Kenyans love their neighbours, just as they remember all those who suffered in the past because of our divisions. The pain of the past means that all of us must work for reconciliation. That responsibility falls on every Kenyan, but it falls especially heavily on those of us who are called to lead. It is we who must lead the effort of healing and reconciling this country. That, fellow Kenyans, is why we are here today.
Not every leader can read the signs of the times. Many still hope to find opportunity in division. Time and again, they have divided Kenyans against each other. Time and again, they have chosen violent, destructive and undemocratic politics. And each and every time, ordinary Kenyans have paid a high price for the irresponsibility of their leaders. That is why I say now, to those who still sell the politics of division and negativity: you had your chance. You wasted it, again and again -- always opting to divide Kenyans, rather than unite them. Your time is done.
Our generation has learnt from your mistakes. We refuse to make them all over again. We cannot go back. We will not go back. Let this generation --- let our generation – fulfil its responsibility and destiny to lead us on a path of unity to reach the heights that you once dreamt of.
In biblical times, the Jubilee was a celebration of freedom, reconciliation and renewal.
At a time of division, we took the name Jubilee, to reach for reconciliation. We hoped that it would light our path to a Kenya in which we are truly one.
We knew the costs of division and disharmony. And that is why we thank God, who continually redeems our struggles with his grace and mercy. What we have done, and what we must keep doing, is to embrace his will for us.
We are here as the Jubilee family to proclaim the meaning of our party.
The party we launch here today is an expression of our unity, our oneness, and our togetherness. In launching it, we renew, and we strengthen, the ties that bind Kenyans together. We rise from the ashes of conflict to express the beauty of reconciliation and collective purpose. The men and women who came before us, and to whom we owe our freedom, understood this -- Mekatilili, Syokima and Koitalel arap Samoei; Jomo Kenyatta, Jaramogi Oginga Odinga and Masinde Muliro; Said Wabera, Makhan Singh and Tom Mboya, just to name a few. They taught us that without unity, we cannot be free. That is a lesson we have keenly learned. It is a lesson we will never forget. And it is why we gather here today.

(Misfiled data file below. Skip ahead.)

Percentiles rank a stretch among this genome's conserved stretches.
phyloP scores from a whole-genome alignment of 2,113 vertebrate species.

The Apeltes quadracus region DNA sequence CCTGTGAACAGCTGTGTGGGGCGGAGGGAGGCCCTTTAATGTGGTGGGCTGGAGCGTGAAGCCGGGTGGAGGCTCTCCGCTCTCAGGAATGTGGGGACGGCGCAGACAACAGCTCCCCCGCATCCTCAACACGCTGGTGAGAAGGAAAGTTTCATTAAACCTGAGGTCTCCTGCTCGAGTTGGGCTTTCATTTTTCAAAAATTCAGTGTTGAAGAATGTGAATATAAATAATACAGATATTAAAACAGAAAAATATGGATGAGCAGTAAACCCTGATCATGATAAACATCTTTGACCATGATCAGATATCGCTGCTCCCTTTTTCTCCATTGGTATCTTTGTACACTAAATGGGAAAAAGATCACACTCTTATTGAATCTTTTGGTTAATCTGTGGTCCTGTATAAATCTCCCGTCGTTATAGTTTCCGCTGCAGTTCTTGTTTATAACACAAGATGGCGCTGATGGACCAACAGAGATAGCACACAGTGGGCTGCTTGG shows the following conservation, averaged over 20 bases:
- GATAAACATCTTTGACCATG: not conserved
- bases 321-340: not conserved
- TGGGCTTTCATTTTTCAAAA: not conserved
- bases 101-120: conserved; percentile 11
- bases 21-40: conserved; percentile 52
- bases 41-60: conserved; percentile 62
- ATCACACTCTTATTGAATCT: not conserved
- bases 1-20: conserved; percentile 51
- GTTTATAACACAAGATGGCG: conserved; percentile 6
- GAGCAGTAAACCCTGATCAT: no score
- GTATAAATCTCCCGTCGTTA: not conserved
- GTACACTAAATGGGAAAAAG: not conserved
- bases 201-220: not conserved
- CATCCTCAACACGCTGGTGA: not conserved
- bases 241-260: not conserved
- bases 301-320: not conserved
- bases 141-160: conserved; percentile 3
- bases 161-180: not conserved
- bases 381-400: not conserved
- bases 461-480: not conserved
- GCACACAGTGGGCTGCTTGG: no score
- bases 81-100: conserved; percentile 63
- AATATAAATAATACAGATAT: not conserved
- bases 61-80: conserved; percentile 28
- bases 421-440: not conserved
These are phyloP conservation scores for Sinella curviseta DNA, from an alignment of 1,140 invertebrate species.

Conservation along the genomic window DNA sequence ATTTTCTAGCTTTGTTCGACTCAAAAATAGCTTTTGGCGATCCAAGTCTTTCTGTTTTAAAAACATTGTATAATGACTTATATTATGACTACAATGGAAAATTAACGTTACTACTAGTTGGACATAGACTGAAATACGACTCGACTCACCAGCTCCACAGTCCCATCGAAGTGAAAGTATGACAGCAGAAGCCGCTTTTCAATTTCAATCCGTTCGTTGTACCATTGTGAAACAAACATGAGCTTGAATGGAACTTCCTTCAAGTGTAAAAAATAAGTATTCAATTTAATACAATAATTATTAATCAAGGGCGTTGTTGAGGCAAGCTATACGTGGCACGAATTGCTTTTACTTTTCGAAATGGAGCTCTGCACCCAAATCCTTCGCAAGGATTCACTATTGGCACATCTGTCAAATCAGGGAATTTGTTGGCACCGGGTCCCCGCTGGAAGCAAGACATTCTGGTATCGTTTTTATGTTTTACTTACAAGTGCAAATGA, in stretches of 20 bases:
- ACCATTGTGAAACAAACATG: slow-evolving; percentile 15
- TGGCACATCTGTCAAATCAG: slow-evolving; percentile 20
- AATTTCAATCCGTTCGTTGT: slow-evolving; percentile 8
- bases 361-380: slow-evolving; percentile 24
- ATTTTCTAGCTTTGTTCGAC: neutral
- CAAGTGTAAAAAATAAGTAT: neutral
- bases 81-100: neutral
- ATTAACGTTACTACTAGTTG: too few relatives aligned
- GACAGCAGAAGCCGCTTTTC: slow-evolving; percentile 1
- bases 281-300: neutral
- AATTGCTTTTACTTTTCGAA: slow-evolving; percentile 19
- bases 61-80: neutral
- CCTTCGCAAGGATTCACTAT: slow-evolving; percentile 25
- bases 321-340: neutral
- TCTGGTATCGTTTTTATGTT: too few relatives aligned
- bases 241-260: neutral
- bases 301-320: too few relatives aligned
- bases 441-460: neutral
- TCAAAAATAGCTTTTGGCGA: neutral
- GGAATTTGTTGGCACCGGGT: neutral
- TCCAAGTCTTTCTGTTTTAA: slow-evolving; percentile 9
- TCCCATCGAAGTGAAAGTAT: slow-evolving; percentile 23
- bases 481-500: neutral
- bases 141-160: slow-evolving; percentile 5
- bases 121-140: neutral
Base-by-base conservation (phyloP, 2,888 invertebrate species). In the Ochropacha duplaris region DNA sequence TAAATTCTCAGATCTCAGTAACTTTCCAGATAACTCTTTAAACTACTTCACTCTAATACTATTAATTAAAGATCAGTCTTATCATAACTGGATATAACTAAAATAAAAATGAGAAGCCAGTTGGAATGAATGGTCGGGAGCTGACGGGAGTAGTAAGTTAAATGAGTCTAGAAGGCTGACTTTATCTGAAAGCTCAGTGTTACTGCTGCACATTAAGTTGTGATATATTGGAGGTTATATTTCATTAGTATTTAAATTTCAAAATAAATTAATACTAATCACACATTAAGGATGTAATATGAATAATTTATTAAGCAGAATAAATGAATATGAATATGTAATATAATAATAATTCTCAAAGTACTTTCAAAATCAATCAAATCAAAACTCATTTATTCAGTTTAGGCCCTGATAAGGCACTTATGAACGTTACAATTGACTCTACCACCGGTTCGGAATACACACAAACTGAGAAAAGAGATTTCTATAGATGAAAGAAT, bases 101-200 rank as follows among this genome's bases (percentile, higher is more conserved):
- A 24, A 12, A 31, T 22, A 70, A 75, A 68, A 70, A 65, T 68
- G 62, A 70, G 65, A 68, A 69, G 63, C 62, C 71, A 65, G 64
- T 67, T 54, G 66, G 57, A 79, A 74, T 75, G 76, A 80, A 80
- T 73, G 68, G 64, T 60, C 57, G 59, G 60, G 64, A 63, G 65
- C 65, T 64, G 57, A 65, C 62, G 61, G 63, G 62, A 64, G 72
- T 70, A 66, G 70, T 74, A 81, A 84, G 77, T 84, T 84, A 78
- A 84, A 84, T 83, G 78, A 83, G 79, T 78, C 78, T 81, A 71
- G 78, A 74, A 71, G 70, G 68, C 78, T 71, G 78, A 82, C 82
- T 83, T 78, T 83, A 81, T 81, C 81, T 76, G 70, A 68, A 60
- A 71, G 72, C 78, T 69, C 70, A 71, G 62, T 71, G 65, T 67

Ladies and gentlemen, that is why this party welcomes every Kenyan, whatever part of the republic they call home. And, yes, our accord as a party will grow to embrace the whole country, and, standing as one, we shall build our nation.
That is not the only lesson we have learned from our past. We know that the unity of the past — the unity of our fathers and mothers — was lost because we succumbed to personality cults, and because we did not protect internal democracy in our parties.
Jubilee will not make the mistakes of the parties that came before us. Every shade of opinion will have its say in this party. Every member will get a fair hearing. We embrace internal party democracy, and we urge all other political parties to do the same. The aim is for Kenyans to have genuine political choices where any one of us can feel at home without regard to the spelling of their names, the colour of their skin, their place of worship, their gender, or whether or not they’re disabled. This party is your home.
And frankly, this party is not about William Ruto or Uhuru Kenyatta; it is about a generational statement of change. It is the living proof that we have learnt from the mistakes of our predecessors. It is the embodiment of the will of the Kenyan people, who are deeply tired of political parties that are nothing more than special purpose vehicles to elect selfish leaders, or enclaves designed to protect tribal interests at the expense of the national good.
This party – your party – is about taking the path less trodden. It is about being custodians of our country’s long term development agenda. It is about the recognition that we can no longer plan the future of our nation based on the short sightedness of electoral cycles, but rather on strongly held moral convictions, beliefs and projects that will stand the test of time, and outlive any individual leader or party. Jubilee is about the appreciation that we must celebrate the diversity of our 42 million Kenyans by working together as different communities to build on those things that we share in common, as opposed to fighting about the issues that make each of us unique.
Jubilee is the party of African unity. We embrace our rich pan-African heritage, our glorious and painful history as Africans. We remember the days when the Voice of Kenya was transmitted from Cairo, supporting our freedom fighters in their struggle. We are uplifted by the memory of Mwalimu Nyerere who was reluctant for Tanzania’s independence to come before Kenya won freedom. We look up to the giants such as Kwame Nkrumah and Patrice Lumumba, who stood tall and for a time carried a continent’s hopes on their broad shoulders. And Abdelaziz Bouteflika, a giant of Africa’s liberation, whom it has been my pleasure to come to know better in the last few years.